Political engagement discussions
Corporate political engagement has become a significant risk factor for organisations, especially for larger organisations. Social evaluation of this type of activity tends to be viewed negatively, based on the perception that the organisation is using its market power to exert undue influence. This issue has a long history; for example, in late nineteenth century America, fears that policymakers had become captive to large business led to the adoption of anti-monopoly laws and regulations.
Organisations and policymakers both agree that effective corporate law-making and regulation requires sharing of knowledge and information within and between government and business. Practitioners would like to see research work on how this interaction could best be governed, what sort of transparency is appropriate, and new insights into how corporate political funding and lobbying strategies should best be structured. Broadening this out somewhat, this section also addresses other “contributions,” starting with the narrower question of the value or appropriateness of philanthropic gifts by organisations, through to the much wider question of how leaders’ personal views and those of the organisation they represent can – or should – be aligned.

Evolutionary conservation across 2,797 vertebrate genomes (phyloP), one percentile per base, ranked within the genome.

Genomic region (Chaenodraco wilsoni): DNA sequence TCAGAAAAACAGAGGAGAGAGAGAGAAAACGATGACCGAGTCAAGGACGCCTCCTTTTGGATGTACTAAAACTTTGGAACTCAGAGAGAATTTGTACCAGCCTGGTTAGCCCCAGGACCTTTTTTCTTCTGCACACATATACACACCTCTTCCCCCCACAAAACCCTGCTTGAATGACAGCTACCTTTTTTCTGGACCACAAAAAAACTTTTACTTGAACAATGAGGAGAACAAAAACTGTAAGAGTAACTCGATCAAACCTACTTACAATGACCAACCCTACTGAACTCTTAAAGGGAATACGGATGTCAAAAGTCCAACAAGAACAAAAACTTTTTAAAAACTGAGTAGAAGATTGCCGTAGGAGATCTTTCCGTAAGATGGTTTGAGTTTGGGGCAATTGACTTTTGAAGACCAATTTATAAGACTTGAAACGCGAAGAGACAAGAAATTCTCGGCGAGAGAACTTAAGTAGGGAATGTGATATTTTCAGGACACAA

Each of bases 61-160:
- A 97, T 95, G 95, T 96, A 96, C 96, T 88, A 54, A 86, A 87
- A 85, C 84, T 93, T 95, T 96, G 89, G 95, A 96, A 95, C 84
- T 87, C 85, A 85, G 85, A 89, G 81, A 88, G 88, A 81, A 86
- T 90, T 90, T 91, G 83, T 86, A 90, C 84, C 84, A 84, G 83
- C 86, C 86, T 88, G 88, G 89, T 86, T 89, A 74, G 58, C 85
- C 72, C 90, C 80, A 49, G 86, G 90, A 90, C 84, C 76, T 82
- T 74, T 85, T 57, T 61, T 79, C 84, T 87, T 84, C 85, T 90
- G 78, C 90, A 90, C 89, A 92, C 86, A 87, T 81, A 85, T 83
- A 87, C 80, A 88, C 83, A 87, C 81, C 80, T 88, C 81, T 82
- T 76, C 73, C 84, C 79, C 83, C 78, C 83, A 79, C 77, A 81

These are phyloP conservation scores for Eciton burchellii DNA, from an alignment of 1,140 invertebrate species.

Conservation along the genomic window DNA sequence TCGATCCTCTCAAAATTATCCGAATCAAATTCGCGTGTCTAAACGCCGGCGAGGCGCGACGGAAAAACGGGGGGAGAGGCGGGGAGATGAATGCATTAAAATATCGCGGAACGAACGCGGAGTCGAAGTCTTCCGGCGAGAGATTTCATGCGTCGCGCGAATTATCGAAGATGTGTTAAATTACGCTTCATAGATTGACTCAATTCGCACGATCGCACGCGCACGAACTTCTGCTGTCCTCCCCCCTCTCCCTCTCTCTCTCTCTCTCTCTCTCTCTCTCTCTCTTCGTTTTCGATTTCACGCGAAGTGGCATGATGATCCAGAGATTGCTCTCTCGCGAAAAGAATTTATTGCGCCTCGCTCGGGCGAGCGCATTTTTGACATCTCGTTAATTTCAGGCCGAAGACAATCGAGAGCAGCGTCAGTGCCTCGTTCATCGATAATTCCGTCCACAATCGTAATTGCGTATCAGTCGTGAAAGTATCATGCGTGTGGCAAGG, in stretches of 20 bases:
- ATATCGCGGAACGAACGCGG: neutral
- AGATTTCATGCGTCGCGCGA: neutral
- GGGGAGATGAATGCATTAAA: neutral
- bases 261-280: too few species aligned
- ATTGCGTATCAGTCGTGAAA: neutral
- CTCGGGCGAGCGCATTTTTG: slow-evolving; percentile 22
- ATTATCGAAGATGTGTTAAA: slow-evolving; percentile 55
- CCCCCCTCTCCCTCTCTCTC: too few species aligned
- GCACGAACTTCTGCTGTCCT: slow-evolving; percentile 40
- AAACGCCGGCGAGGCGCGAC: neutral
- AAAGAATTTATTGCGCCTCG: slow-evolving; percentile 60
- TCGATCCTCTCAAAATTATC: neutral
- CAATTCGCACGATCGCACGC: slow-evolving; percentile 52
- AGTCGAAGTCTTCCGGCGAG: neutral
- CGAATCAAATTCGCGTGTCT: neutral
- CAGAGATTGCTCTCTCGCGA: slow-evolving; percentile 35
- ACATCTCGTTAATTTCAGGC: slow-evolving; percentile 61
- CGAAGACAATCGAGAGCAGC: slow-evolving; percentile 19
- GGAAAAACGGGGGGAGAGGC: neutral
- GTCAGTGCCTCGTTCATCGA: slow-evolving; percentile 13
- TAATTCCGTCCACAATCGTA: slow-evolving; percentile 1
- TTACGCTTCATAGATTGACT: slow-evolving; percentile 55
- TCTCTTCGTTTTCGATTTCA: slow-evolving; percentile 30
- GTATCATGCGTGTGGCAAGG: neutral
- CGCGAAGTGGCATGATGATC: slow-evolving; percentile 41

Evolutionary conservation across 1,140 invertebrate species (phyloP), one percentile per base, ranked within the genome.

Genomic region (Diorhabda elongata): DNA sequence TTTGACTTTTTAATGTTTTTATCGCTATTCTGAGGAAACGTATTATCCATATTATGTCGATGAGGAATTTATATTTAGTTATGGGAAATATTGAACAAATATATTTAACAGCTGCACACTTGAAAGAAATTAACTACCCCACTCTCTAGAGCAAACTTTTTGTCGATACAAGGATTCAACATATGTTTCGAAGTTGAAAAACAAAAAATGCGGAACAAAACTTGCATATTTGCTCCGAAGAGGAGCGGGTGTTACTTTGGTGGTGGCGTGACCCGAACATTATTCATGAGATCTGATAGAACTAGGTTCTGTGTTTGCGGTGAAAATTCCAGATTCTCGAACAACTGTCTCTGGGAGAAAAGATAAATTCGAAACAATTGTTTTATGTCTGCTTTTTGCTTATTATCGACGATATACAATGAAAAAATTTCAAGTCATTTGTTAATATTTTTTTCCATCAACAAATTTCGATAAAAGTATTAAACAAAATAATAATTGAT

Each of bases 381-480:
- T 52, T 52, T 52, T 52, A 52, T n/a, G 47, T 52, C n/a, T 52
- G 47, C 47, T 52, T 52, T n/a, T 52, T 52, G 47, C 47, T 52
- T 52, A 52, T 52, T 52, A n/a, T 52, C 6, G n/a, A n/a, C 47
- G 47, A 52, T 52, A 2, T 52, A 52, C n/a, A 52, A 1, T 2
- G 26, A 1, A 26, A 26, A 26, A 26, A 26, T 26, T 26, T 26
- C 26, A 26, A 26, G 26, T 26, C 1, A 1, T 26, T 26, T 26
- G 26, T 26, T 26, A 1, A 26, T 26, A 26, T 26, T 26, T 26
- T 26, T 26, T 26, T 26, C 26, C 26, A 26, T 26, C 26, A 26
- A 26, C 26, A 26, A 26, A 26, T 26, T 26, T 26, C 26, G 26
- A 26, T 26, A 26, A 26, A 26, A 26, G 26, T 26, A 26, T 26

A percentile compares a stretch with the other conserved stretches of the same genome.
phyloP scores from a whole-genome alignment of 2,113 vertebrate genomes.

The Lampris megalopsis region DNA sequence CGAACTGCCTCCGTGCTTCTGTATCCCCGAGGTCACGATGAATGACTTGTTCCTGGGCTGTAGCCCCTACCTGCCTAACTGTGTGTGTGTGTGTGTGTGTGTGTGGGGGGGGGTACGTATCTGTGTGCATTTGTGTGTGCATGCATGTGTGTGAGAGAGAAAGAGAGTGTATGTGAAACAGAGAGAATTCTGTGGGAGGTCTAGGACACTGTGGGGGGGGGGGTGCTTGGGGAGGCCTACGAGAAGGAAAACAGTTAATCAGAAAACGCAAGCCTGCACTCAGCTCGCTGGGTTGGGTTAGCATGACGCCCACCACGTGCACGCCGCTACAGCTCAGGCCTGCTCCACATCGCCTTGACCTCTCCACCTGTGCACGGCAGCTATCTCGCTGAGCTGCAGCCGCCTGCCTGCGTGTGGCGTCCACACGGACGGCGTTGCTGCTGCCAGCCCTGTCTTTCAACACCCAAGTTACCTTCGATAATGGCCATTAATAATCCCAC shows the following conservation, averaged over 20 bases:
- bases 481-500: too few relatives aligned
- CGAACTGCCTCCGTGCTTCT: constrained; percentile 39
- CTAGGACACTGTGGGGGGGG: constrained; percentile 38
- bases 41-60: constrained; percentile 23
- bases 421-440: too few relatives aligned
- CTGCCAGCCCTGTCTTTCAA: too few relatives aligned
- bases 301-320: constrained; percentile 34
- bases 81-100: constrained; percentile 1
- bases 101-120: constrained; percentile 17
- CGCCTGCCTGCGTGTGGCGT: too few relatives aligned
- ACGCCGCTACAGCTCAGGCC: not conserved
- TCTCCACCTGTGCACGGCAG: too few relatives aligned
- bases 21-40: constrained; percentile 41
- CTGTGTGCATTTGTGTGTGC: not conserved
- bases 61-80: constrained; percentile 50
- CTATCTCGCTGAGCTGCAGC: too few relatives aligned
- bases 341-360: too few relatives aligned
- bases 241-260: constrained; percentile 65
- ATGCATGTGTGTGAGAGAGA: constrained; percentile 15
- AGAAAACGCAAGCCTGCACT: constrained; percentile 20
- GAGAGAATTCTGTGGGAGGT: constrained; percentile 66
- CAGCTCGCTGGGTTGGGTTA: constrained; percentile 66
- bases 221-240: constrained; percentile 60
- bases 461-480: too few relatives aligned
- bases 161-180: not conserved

Finally, research insight that addresses the practices and outcomes of interaction between government and business – including commercial diplomacy, advocacy, media, activism, and social justice – with regard to commerce and sustainable economic development would be valuable to practitioners. In this respect, there is a need for insights into how different national governments seek to facilitate or frustrate alignment of global rules for business activity in critical areas such as tax, human rights, or environmental impact, and the emerging new dynamics around government-led organisational nationalism.